Conference Report – Australasian Students Surgical Conference

Leaha-Marie Hill-Buxton

In May, I was fortunate enough to attend the Australian Students Surgical Conference (ASSC) in Adelaide. Although I spent the majority of the weekend disrupting presentations with my nose trumpet due to a poorly timed virus, it was still an incredible experience and one I am very grateful to have had.

Of the oral presentations that I attended, two in particular have continued to resonate with me:

The first was a discussion of women in traditionally male-dominated surgical careers, and was given by Dr. Ruth Bollard. As a young woman considering a surgical career, I was looking forward to hearing the perspective of another woman who was continuing to break down gender stereotypes in medicine. The overall theme of Dr. Bollard’s presentation was that surgery is ‘no longer a man’s world’, and while I admired her passion with which she delivered this message, overall I found the content of her presentation rather lacking. I was expecting to hear about how women and men alike were trying to change surgery to make it accommodating for women in a way that it had not been previously; I wanted to hear advice on how to navigate the complex path ahead. Although none of this was included, it was still amazing to listen to the experiences of a woman who had achieved an incredible amount in such a challenging area of medicine.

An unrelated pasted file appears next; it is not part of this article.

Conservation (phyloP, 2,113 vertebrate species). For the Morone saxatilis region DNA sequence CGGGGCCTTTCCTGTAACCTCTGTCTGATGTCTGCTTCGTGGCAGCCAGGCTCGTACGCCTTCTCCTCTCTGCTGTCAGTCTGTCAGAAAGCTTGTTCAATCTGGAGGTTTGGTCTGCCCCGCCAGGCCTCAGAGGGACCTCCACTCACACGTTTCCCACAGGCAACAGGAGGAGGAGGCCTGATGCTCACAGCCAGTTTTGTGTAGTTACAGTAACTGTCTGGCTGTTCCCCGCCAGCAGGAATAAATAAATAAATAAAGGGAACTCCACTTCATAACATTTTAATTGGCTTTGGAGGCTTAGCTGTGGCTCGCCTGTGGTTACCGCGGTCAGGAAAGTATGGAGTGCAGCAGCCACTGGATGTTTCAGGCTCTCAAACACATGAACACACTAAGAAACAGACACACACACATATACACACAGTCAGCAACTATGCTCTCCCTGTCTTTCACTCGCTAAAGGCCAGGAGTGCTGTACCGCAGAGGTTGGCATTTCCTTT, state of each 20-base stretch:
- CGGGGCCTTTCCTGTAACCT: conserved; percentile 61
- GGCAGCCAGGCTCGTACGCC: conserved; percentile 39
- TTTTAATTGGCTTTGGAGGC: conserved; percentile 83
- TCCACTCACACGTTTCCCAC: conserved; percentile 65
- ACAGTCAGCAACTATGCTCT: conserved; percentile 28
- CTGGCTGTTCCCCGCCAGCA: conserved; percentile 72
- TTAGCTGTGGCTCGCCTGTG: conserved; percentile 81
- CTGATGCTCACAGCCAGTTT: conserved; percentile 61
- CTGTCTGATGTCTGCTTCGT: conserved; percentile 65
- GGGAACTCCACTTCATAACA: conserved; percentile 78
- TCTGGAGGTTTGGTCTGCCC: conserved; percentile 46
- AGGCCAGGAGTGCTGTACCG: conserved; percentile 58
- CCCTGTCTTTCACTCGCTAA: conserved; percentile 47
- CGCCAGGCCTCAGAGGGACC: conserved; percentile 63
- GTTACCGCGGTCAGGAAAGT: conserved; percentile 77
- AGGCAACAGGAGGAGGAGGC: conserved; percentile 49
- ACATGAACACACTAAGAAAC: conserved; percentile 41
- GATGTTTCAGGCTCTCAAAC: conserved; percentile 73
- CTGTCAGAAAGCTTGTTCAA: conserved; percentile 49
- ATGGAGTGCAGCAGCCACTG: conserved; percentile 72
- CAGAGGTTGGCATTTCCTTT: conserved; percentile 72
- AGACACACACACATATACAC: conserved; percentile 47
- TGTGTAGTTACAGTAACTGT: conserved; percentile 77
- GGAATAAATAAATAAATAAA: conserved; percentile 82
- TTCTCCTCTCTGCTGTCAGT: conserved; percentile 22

The second speaker, Professor Mark Shrime, is a head and neck surgeon who continues to spend a significant amount of his work life in. He spoke about surgery represents a very real and cost-effective way to address the discrepancies that exist between so called developed and developing countries. Not only was Professor Shrime’s presentation visually engaging, his statistics were incredible, and made me think of the orthopaedic surgeon Andrew Beischer, who does similar work in South-East Asia. Disappointingly, I did hear mutterings around me from students who stated that such work would not get them the Ferrari’s they desired, but to me this presentation has inspired me and I hope that in my ongoing career I continue in the path of Professor Shrime.

Overall, the ASSC was a very interesting and insightful weekend. Although I did miss all the social events and a great majority of the skills sessions as I was very unwell, the presentations given by the keynote speakers were engaging and the opportunities to practice surgical skills unmatched by medical school training. I would highly recommend this conference to any considering a career in surgery and thank MeDUSA for supporting me attendance.